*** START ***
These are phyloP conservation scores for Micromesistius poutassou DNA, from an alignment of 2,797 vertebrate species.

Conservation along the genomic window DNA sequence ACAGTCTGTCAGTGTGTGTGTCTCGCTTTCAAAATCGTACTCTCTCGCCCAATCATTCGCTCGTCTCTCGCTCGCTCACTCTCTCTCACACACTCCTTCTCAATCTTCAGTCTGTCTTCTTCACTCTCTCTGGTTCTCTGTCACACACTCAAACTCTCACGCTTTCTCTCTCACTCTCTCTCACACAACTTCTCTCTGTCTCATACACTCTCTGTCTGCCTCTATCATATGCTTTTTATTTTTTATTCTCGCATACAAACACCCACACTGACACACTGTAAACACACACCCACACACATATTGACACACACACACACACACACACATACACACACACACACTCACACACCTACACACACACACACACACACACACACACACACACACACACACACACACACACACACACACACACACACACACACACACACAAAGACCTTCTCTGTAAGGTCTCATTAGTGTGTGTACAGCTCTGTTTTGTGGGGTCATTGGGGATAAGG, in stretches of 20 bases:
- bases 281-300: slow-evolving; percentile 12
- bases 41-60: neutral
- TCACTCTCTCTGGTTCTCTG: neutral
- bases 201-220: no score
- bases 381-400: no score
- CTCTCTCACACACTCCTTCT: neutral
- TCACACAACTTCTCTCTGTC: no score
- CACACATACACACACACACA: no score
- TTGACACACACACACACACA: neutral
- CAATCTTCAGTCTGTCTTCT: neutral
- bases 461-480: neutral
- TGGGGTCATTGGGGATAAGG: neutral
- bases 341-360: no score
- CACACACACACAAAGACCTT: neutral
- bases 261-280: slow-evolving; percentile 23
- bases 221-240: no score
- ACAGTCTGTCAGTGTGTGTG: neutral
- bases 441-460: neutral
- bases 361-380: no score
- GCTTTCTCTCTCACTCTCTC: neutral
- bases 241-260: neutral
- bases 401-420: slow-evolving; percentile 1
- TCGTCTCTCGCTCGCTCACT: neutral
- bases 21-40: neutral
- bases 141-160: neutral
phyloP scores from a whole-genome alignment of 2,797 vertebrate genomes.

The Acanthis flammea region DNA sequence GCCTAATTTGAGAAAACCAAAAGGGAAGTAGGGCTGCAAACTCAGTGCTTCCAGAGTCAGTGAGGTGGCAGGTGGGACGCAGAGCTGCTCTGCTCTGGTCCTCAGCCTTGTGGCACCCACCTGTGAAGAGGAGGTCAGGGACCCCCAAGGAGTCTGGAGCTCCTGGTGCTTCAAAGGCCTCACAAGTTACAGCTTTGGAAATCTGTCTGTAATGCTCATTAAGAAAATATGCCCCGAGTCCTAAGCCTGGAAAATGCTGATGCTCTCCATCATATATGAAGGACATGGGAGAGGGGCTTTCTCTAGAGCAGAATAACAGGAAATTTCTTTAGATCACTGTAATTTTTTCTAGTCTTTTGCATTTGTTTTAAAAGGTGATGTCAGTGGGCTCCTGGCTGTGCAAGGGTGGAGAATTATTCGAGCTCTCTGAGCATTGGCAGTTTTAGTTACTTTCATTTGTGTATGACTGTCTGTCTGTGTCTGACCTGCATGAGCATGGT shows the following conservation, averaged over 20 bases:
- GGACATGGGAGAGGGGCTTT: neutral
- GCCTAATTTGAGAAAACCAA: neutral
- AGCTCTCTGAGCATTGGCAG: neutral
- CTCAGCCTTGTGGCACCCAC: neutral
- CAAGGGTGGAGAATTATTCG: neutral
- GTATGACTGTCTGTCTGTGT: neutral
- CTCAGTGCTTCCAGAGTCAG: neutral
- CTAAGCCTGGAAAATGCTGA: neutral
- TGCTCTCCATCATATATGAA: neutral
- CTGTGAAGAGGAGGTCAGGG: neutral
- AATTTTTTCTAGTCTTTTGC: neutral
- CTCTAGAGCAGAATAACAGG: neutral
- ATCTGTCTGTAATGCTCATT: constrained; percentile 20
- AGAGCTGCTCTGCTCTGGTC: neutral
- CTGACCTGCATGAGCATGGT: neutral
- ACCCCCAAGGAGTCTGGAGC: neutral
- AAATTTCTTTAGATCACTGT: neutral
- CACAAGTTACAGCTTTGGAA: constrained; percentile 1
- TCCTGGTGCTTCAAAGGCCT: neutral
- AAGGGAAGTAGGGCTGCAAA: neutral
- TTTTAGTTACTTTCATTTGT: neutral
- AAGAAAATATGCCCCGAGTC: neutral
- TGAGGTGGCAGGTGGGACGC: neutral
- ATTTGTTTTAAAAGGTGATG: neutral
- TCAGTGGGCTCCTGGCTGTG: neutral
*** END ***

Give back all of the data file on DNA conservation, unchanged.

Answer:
These are phyloP conservation scores for Micromesistius poutassou DNA, from an alignment of 2,797 vertebrate species.

Conservation along the genomic window DNA sequence ACAGTCTGTCAGTGTGTGTGTCTCGCTTTCAAAATCGTACTCTCTCGCCCAATCATTCGCTCGTCTCTCGCTCGCTCACTCTCTCTCACACACTCCTTCTCAATCTTCAGTCTGTCTTCTTCACTCTCTCTGGTTCTCTGTCACACACTCAAACTCTCACGCTTTCTCTCTCACTCTCTCTCACACAACTTCTCTCTGTCTCATACACTCTCTGTCTGCCTCTATCATATGCTTTTTATTTTTTATTCTCGCATACAAACACCCACACTGACACACTGTAAACACACACCCACACACATATTGACACACACACACACACACACACATACACACACACACACTCACACACCTACACACACACACACACACACACACACACACACACACACACACACACACACACACACACACACACACACACACACACACACAAAGACCTTCTCTGTAAGGTCTCATTAGTGTGTGTACAGCTCTGTTTTGTGGGGTCATTGGGGATAAGG, in stretches of 20 bases:
- bases 281-300: slow-evolving; percentile 12
- bases 41-60: neutral
- TCACTCTCTCTGGTTCTCTG: neutral
- bases 201-220: no score
- bases 381-400: no score
- CTCTCTCACACACTCCTTCT: neutral
- TCACACAACTTCTCTCTGTC: no score
- CACACATACACACACACACA: no score
- TTGACACACACACACACACA: neutral
- CAATCTTCAGTCTGTCTTCT: neutral
- bases 461-480: neutral
- TGGGGTCATTGGGGATAAGG: neutral
- bases 341-360: no score
- CACACACACACAAAGACCTT: neutral
- bases 261-280: slow-evolving; percentile 23
- bases 221-240: no score
- ACAGTCTGTCAGTGTGTGTG: neutral
- bases 441-460: neutral
- bases 361-380: no score
- GCTTTCTCTCTCACTCTCTC: neutral
- bases 241-260: neutral
- bases 401-420: slow-evolving; percentile 1
- TCGTCTCTCGCTCGCTCACT: neutral
- bases 21-40: neutral
- bases 141-160: neutral
phyloP scores from a whole-genome alignment of 2,797 vertebrate genomes.

The Acanthis flammea region DNA sequence GCCTAATTTGAGAAAACCAAAAGGGAAGTAGGGCTGCAAACTCAGTGCTTCCAGAGTCAGTGAGGTGGCAGGTGGGACGCAGAGCTGCTCTGCTCTGGTCCTCAGCCTTGTGGCACCCACCTGTGAAGAGGAGGTCAGGGACCCCCAAGGAGTCTGGAGCTCCTGGTGCTTCAAAGGCCTCACAAGTTACAGCTTTGGAAATCTGTCTGTAATGCTCATTAAGAAAATATGCCCCGAGTCCTAAGCCTGGAAAATGCTGATGCTCTCCATCATATATGAAGGACATGGGAGAGGGGCTTTCTCTAGAGCAGAATAACAGGAAATTTCTTTAGATCACTGTAATTTTTTCTAGTCTTTTGCATTTGTTTTAAAAGGTGATGTCAGTGGGCTCCTGGCTGTGCAAGGGTGGAGAATTATTCGAGCTCTCTGAGCATTGGCAGTTTTAGTTACTTTCATTTGTGTATGACTGTCTGTCTGTGTCTGACCTGCATGAGCATGGT shows the following conservation, averaged over 20 bases:
- GGACATGGGAGAGGGGCTTT: neutral
- GCCTAATTTGAGAAAACCAA: neutral
- AGCTCTCTGAGCATTGGCAG: neutral
- CTCAGCCTTGTGGCACCCAC: neutral
- CAAGGGTGGAGAATTATTCG: neutral
- GTATGACTGTCTGTCTGTGT: neutral
- CTCAGTGCTTCCAGAGTCAG: neutral
- CTAAGCCTGGAAAATGCTGA: neutral
- TGCTCTCCATCATATATGAA: neutral
- CTGTGAAGAGGAGGTCAGGG: neutral
- AATTTTTTCTAGTCTTTTGC: neutral
- CTCTAGAGCAGAATAACAGG: neutral
- ATCTGTCTGTAATGCTCATT: constrained; percentile 20
- AGAGCTGCTCTGCTCTGGTC: neutral
- CTGACCTGCATGAGCATGGT: neutral
- ACCCCCAAGGAGTCTGGAGC: neutral
- AAATTTCTTTAGATCACTGT: neutral
- CACAAGTTACAGCTTTGGAA: constrained; percentile 1
- TCCTGGTGCTTCAAAGGCCT: neutral
- AAGGGAAGTAGGGCTGCAAA: neutral
- TTTTAGTTACTTTCATTTGT: neutral
- AAGAAAATATGCCCCGAGTC: neutral
- TGAGGTGGCAGGTGGGACGC: neutral
- ATTTGTTTTAAAAGGTGATG: neutral
- TCAGTGGGCTCCTGGCTGTG: neutral